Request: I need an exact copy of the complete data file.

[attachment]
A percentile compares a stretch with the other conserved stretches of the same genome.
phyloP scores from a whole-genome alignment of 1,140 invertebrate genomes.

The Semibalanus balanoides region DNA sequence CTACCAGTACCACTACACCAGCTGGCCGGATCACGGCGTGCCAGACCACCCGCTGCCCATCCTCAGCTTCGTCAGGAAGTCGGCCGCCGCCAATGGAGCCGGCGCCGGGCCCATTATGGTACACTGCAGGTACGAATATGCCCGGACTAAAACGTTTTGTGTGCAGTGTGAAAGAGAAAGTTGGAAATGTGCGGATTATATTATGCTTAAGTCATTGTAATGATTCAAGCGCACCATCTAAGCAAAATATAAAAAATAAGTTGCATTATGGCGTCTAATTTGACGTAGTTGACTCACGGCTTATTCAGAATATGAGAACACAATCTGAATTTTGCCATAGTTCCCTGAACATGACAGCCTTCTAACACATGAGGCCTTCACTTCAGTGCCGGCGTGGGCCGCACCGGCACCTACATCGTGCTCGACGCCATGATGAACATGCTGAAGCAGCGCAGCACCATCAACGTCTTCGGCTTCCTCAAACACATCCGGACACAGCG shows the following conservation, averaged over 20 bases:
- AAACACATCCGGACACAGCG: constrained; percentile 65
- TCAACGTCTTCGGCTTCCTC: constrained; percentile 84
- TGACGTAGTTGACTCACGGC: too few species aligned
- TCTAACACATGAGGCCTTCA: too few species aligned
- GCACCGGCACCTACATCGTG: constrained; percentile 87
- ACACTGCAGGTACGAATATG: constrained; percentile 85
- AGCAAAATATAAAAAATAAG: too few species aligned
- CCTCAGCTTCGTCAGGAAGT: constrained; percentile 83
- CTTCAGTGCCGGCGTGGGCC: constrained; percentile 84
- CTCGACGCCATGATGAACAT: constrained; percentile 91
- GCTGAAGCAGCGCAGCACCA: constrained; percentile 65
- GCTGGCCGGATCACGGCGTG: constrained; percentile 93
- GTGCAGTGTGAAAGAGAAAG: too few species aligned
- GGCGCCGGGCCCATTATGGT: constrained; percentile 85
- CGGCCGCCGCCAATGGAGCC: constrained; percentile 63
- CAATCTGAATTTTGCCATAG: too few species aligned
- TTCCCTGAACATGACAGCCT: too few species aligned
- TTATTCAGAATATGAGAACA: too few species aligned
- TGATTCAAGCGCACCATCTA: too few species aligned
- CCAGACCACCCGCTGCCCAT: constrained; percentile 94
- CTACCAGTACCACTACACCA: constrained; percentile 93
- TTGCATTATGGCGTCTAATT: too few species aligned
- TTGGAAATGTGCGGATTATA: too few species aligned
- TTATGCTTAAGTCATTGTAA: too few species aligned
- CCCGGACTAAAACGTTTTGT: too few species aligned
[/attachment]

A percentile compares a stretch with the other conserved stretches of the same genome.
phyloP scores from a whole-genome alignment of 1,140 invertebrate genomes.

The Semibalanus balanoides region DNA sequence CTACCAGTACCACTACACCAGCTGGCCGGATCACGGCGTGCCAGACCACCCGCTGCCCATCCTCAGCTTCGTCAGGAAGTCGGCCGCCGCCAATGGAGCCGGCGCCGGGCCCATTATGGTACACTGCAGGTACGAATATGCCCGGACTAAAACGTTTTGTGTGCAGTGTGAAAGAGAAAGTTGGAAATGTGCGGATTATATTATGCTTAAGTCATTGTAATGATTCAAGCGCACCATCTAAGCAAAATATAAAAAATAAGTTGCATTATGGCGTCTAATTTGACGTAGTTGACTCACGGCTTATTCAGAATATGAGAACACAATCTGAATTTTGCCATAGTTCCCTGAACATGACAGCCTTCTAACACATGAGGCCTTCACTTCAGTGCCGGCGTGGGCCGCACCGGCACCTACATCGTGCTCGACGCCATGATGAACATGCTGAAGCAGCGCAGCACCATCAACGTCTTCGGCTTCCTCAAACACATCCGGACACAGCG shows the following conservation, averaged over 20 bases:
- AAACACATCCGGACACAGCG: constrained; percentile 65
- TCAACGTCTTCGGCTTCCTC: constrained; percentile 84
- TGACGTAGTTGACTCACGGC: too few species aligned
- TCTAACACATGAGGCCTTCA: too few species aligned
- GCACCGGCACCTACATCGTG: constrained; percentile 87
- ACACTGCAGGTACGAATATG: constrained; percentile 85
- AGCAAAATATAAAAAATAAG: too few species aligned
- CCTCAGCTTCGTCAGGAAGT: constrained; percentile 83
- CTTCAGTGCCGGCGTGGGCC: constrained; percentile 84
- CTCGACGCCATGATGAACAT: constrained; percentile 91
- GCTGAAGCAGCGCAGCACCA: constrained; percentile 65
- GCTGGCCGGATCACGGCGTG: constrained; percentile 93
- GTGCAGTGTGAAAGAGAAAG: too few species aligned
- GGCGCCGGGCCCATTATGGT: constrained; percentile 85
- CGGCCGCCGCCAATGGAGCC: constrained; percentile 63
- CAATCTGAATTTTGCCATAG: too few species aligned
- TTCCCTGAACATGACAGCCT: too few species aligned
- TTATTCAGAATATGAGAACA: too few species aligned
- TGATTCAAGCGCACCATCTA: too few species aligned
- CCAGACCACCCGCTGCCCAT: constrained; percentile 94
- CTACCAGTACCACTACACCA: constrained; percentile 93
- TTGCATTATGGCGTCTAATT: too few species aligned
- TTGGAAATGTGCGGATTATA: too few species aligned
- TTATGCTTAAGTCATTGTAA: too few species aligned
- CCCGGACTAAAACGTTTTGT: too few species aligned